Following the recent ramping up of gigabit broadband deployment across Great Britain, the Northern Ireland Executive (NIE) has announced Project Stratum, a development programme aiming to bring next-generation broadband services to premises across Ulster that are currently unable to access speeds of 30 Mbps per second or greater.
Project Stratum represents a £150m investment by the UK government, allocated to the Department for the Economy as part of the Confidence and Supply Agreement of the previous Theresa May-led UK government, and £15m by the UK’s Department of Agriculture, Environment and Rural Affairs (Daera). This is alongside a substantial investment in network build costs by Fibrus Networks, which has been awarded the contract for the delivery of Project Stratum.
In revealing the investment, the NIE said that Project Stratum is a step closer to bringing next-generation broadband services to those businesses and people in Northern Ireland who need it most.
Fibrus proposes a full-fibre solution, capable of offering speeds of up to 1 gigabit per second to almost 97% of premises in the target intervention area. Deployment of the new infrastructure is expected to commence immediately. Implementation will run until March 2024.
Calling the announcement a significant milestone, Northern Ireland Assembly economy minister, Diane Dodds, said Project Stratum would transform the broadband connectivity landscape for citizens and the businesses of Northern Ireland primarily across rural areas.
“While always recognised as important, the pandemic and restrictions we have all had to live under have underscored the importance of broadband connectivity,” she said.
“The investment of £150m by my department [Department for the Economy], combined with £15m from Daera and the investment by Fibrus in the project, will deliver gigabit-capable broadband infrastructure to more than 76,000 premises in the intervention area.
“The Department for the Economy will work closely with the supplier and, through continued engagement with the Department of Culture, Media and Sport (DCMS), will deliver infrastructure to serve all premises in the target intervention area, including those not currently in scope, as soon as possible.”
Fibrus has already invested £65m to bring full-fibre broadband to regional towns in South Down, Mid Ulster and North Antrim. The Stratum project will bring the total investment in Fibrus’ network over the next four years to £350m.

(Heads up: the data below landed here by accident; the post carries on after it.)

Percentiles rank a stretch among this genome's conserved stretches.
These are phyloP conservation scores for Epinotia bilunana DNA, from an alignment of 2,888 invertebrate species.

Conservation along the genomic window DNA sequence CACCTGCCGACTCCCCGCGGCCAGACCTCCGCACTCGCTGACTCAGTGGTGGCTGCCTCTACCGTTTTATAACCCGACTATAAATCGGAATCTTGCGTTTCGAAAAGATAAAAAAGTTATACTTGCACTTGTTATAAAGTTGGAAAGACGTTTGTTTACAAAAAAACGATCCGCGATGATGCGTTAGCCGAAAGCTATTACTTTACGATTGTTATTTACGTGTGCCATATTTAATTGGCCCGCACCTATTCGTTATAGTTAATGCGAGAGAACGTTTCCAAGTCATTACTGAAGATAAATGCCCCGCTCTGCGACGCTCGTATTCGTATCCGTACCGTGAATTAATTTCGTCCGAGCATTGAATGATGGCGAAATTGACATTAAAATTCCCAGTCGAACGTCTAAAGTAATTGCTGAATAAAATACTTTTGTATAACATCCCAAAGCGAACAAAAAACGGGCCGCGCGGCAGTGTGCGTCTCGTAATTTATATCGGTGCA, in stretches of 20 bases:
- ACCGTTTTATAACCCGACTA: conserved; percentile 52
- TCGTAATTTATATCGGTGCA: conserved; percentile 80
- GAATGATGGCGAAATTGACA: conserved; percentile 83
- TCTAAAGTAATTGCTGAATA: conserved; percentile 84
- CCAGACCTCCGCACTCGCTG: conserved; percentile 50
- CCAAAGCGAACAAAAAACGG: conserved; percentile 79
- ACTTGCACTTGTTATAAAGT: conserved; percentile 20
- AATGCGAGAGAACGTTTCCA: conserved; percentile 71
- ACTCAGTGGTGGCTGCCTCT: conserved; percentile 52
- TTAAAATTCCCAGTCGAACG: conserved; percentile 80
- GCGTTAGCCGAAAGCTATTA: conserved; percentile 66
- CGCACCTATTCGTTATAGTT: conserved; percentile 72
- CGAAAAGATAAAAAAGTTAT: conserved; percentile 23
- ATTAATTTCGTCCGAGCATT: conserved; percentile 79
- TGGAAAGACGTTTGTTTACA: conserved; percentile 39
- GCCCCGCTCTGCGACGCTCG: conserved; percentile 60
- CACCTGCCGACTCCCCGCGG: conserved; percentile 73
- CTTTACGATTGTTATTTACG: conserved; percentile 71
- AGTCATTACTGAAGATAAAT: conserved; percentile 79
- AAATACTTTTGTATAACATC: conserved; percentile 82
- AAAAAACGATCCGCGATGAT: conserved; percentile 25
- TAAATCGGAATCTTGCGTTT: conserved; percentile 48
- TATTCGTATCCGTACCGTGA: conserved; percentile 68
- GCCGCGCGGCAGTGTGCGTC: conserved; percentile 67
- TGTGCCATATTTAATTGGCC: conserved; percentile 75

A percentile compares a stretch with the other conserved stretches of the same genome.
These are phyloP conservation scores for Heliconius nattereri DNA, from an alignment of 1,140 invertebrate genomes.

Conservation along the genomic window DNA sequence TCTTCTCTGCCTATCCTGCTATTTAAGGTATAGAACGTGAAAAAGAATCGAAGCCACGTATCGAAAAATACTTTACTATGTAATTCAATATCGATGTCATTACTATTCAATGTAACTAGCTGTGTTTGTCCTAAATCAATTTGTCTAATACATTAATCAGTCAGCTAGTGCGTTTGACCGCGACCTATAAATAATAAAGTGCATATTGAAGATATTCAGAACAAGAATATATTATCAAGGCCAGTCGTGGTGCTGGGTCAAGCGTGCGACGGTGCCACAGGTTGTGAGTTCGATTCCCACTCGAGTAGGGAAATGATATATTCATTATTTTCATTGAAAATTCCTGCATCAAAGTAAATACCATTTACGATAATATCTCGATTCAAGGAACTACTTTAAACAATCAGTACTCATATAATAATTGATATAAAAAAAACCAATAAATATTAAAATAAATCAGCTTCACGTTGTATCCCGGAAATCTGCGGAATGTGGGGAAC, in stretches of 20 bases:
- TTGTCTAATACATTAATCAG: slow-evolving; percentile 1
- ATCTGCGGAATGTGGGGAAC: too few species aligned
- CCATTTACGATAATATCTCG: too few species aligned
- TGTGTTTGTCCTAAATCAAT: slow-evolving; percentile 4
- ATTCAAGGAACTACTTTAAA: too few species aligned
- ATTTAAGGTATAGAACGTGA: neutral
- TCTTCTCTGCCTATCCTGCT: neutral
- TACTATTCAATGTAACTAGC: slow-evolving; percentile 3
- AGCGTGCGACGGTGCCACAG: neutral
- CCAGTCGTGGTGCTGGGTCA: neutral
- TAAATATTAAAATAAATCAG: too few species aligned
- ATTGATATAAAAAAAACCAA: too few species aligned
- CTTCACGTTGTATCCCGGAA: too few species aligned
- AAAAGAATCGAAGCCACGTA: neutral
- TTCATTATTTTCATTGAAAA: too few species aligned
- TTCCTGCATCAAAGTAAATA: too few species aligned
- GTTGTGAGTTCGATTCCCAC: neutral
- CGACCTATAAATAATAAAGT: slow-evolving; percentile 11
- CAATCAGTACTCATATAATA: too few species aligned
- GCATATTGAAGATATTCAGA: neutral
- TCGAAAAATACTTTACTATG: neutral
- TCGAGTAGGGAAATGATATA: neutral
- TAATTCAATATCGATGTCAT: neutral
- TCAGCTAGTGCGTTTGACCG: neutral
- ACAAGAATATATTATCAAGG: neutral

Such investments bolstered by the new announcement ,which Fibrus chair Conal Henry said positions Northern Ireland a digital global leader, are radically accelerating and extending full-fibre broadband to those that need it most.
“Full-fibre broadband is key to unlocking the full economic and social potential of our rural communities and is as vital a part of our 21st century infrastructure as power, water or transport,” said Henry.
“This investment enables towns, villages and rural communities to change the narrative, keep people and communities connected, and facilitate the increasing demand for working and studying at home. The benefits of full-fibre broadband are more relevant now in a Covid context than ever before.”
The news comes as the UK government carries on with its ambitions to complete the gigabit broadband roll-out to all homes and business in the UK by 20205.
The main stumbling block to these plans has been addressing the hard-to-reach rural areas. Attempting to crack this issue, BT’s broadband provision division Openreach announced plans in July 2020 to deliver gigabit-ready broadband to another 3.2 million rural homes and businesses across mainland Britain.
Following the introduction of such schemes across non-metropolitan locations in England and Wales, homes and business in rural Scotland were given access to more financial help in October 2020 to attain top-of-the-range broadband speeds. This is facilitated through a collaboration between the Scottish and UK governments that will see the UK government’s Gigabit Broadband Voucher Scheme extended north of the border.